Home>Campaigns>Kean unseats Malinowski in 7th congressional district

Former Senate Minority Leader Thomas H. Kean, Jr. casts his ballot in Rahway on October 29, 2022. (Photo: Kean for Congress).

Kean unseats Malinowski in 7th congressional district

Seat flips back to Republicans, with major boost from redistricting

By Joey Fox, November 08 2022 11:25 pm

The New Jersey Globe projects that former State Senate Minority Leader Tom Kean Jr. (R-Westfield) has won the 7th congressional district, unseating Rep. Tom Malinowski (D-Ringoes) and flipping the district to Republicans.

Kean was regarded as the favorite from the very beginning of the campaign cycle, so the victory is not an unexpected one – but him winning means that Republicans are one seat closer to flipping the House.

Malinowski was elected to Congress in 2018, defeating Rep. Leonard Lance (R-Clinton) as part of the blue wave that saw Democrats pick up four of New Jersey’s 12 House districts.

After Malinowski won, Kean, a longtime state senator from Union County’s tony suburbs, suited up to challenge him in 2020; Malinowski won that first matchup by a surprisingly small 50.6%-49.4% margin. The closeness of his victory was in stark contrast to Joe Biden’s huge 10-point win in the district, and it established Malinowski as one of the nation’s most vulnerable House Democrats heading into 2022, especially once Kean announced his rematch campaign in the summer of 2021.

The new lines of the 7th district did Malinowski no favors, either. Democrats on the state’s Congressional Redistricting Commission shored up most Democratic incumbents, but in exchange they made Malinowski’s district significantly redder, adding new rural territory to the west and reducing Biden’s margin to around four points.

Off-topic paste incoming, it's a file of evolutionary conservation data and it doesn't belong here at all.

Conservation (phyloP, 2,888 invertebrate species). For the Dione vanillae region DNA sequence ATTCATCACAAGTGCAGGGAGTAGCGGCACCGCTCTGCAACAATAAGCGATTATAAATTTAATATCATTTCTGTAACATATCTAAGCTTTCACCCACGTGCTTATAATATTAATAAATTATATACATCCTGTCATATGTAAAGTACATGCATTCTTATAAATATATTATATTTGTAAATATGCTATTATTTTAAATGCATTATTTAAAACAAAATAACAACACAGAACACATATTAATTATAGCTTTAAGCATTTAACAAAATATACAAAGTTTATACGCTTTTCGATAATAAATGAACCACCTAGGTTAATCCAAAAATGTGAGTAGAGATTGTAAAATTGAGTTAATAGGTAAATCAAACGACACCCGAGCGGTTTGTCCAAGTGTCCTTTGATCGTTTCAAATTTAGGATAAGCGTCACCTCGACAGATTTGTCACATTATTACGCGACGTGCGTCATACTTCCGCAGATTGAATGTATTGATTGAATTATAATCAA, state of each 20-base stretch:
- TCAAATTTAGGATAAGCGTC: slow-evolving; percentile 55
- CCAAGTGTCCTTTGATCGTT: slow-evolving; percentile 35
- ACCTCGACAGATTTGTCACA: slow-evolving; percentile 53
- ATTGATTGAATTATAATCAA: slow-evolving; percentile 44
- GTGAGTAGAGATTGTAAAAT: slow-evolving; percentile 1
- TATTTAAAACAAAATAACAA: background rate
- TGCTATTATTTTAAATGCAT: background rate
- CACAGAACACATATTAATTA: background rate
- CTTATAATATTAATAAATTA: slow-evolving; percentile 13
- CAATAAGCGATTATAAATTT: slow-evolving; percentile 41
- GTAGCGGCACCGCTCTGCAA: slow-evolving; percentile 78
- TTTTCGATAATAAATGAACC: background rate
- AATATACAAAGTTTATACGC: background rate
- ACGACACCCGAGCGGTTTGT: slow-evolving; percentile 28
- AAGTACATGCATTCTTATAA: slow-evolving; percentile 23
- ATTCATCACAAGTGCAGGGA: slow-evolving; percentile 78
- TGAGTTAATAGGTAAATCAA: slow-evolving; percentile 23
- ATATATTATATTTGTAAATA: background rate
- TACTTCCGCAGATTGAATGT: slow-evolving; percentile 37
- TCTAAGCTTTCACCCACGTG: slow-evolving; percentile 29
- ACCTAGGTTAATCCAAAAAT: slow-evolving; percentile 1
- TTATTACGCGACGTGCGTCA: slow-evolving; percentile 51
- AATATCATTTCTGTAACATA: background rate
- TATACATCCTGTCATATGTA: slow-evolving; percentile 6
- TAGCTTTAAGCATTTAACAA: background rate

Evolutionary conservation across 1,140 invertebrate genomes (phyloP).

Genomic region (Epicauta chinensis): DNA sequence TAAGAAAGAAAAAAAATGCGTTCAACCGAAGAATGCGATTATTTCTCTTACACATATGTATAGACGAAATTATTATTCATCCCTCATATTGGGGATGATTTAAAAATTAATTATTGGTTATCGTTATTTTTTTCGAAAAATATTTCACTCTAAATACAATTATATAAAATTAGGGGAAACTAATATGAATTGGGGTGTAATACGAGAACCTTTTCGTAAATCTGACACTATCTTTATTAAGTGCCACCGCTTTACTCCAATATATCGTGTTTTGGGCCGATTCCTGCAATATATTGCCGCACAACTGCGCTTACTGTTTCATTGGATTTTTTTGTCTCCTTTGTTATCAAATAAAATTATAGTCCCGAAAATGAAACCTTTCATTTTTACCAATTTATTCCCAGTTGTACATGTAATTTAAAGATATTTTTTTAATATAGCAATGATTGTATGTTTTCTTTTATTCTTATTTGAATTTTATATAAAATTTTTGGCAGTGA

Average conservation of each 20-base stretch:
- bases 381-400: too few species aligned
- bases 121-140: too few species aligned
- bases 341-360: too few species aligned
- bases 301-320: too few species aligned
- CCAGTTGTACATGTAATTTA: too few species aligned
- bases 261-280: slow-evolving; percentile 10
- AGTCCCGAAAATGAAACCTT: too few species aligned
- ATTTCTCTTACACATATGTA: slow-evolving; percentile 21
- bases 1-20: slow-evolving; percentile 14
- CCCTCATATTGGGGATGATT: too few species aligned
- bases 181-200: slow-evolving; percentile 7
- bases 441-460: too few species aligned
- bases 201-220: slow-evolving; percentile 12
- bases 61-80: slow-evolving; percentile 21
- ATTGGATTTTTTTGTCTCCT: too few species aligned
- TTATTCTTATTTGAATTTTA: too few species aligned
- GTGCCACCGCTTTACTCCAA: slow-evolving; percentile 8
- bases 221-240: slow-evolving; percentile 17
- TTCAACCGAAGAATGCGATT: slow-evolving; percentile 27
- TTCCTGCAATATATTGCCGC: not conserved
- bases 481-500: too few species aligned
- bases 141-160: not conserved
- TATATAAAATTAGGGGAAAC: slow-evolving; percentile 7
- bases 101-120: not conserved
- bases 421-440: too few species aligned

Malinowski also drew sustained attacks for a House Ethics Committee inquiry into his stock trading activity. Although the congressman’s late filings were first reported in spring of 2021, the committee still hadn’t issued a decision on the matter by Election Day, a limbo which allowed Republicans to bash him as a swamp creature for months on end.

Kean, meanwhile, has had a smoother campaign cycle, though he did have to win a contentious Republican primary to reach the general election. No fewer than six more conservative challengers filed to run against Kean in the primary, but with the support of every county party, he won with a solid 45% plurality (and his next-closest opponent, 2021 gubernatorial candidate Phil Rizzo, got just 23%).

Like many others around the country, the general election contest between the two Toms became something of a referendum on inflation and abortion, the two biggest issues of the 2022 cycle. Kean hit Malinowski again and again on the failure by Democrats to rein in the cost of living, while Malinowski tied Kean to the overturning of Roe v. Wade and national proposals to ban abortion.

More than $18 million was spent on the race in total, making it by far New Jersey’s most expensive contest.

Malinowski significantly outspent Kean, $6.9 million to $3.2 million, but outside Republican groups heavily engaged to make up the difference: Republican PACs spent more than $6 million, while Democratic PACs spent a comparatively small $2.1 million. The outside spending disparity was generally interpreted as a sign of skepticism among Democrats that Malinowski could win re-election.

Election forecasters concurred with that underconfidence; both the Cook Political Report and Sabato’s Crystal Ball rated the race as Leans Republican the entire cycle. So did the limited publicly available polling: Kean was up by eight points in a lone independent poll, and the race was tied in a series of Malinowski internal polls.

With Kean now headed to Congress in two months, the attention will turn to how he’ll acclimate to Washington – and whether he can hold his district in a less favorable cycle for his party. A self-professed moderate, Kean will likely work to distinguish himself from the Republican Party’s fringe, but there’s no doubt that the 7th district will continue to be competitive in the years to come.

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